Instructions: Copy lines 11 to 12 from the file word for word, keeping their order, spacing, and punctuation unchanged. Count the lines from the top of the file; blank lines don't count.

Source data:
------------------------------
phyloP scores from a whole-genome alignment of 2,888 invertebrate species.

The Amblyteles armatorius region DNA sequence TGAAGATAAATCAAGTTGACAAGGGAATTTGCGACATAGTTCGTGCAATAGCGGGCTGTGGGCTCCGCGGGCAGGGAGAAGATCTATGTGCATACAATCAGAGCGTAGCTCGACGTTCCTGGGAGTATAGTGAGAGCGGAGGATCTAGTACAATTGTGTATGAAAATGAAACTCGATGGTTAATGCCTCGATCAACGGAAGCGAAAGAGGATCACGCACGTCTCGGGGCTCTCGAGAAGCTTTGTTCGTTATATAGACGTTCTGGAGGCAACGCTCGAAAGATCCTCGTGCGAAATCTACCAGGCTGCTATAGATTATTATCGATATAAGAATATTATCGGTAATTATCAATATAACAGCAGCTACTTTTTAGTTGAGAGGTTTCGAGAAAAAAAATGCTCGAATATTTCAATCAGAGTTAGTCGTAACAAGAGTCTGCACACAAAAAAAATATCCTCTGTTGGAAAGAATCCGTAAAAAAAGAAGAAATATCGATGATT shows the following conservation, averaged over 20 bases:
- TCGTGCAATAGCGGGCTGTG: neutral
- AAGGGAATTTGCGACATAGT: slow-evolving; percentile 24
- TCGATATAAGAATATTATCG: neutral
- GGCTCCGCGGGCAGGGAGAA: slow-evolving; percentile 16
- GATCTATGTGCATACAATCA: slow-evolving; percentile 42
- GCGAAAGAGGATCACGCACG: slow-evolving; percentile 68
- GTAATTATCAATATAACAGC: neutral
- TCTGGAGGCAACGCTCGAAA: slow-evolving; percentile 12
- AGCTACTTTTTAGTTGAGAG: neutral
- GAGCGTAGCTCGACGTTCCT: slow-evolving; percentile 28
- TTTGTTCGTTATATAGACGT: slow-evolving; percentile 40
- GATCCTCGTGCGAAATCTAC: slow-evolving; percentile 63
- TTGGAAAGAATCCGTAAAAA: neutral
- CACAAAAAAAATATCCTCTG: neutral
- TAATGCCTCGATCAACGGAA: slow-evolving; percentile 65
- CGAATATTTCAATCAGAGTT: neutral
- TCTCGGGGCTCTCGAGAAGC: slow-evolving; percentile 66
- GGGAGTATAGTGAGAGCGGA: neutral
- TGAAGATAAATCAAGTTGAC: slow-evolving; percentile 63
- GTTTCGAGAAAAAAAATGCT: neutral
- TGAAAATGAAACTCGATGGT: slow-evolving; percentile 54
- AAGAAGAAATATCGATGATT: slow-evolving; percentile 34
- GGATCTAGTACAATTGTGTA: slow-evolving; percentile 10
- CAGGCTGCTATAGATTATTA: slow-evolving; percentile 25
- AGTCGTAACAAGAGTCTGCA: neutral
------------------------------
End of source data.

- AGCTACTTTTTAGTTGAGAG: neutral
- GAGCGTAGCTCGACGTTCCT: slow-evolving; percentile 28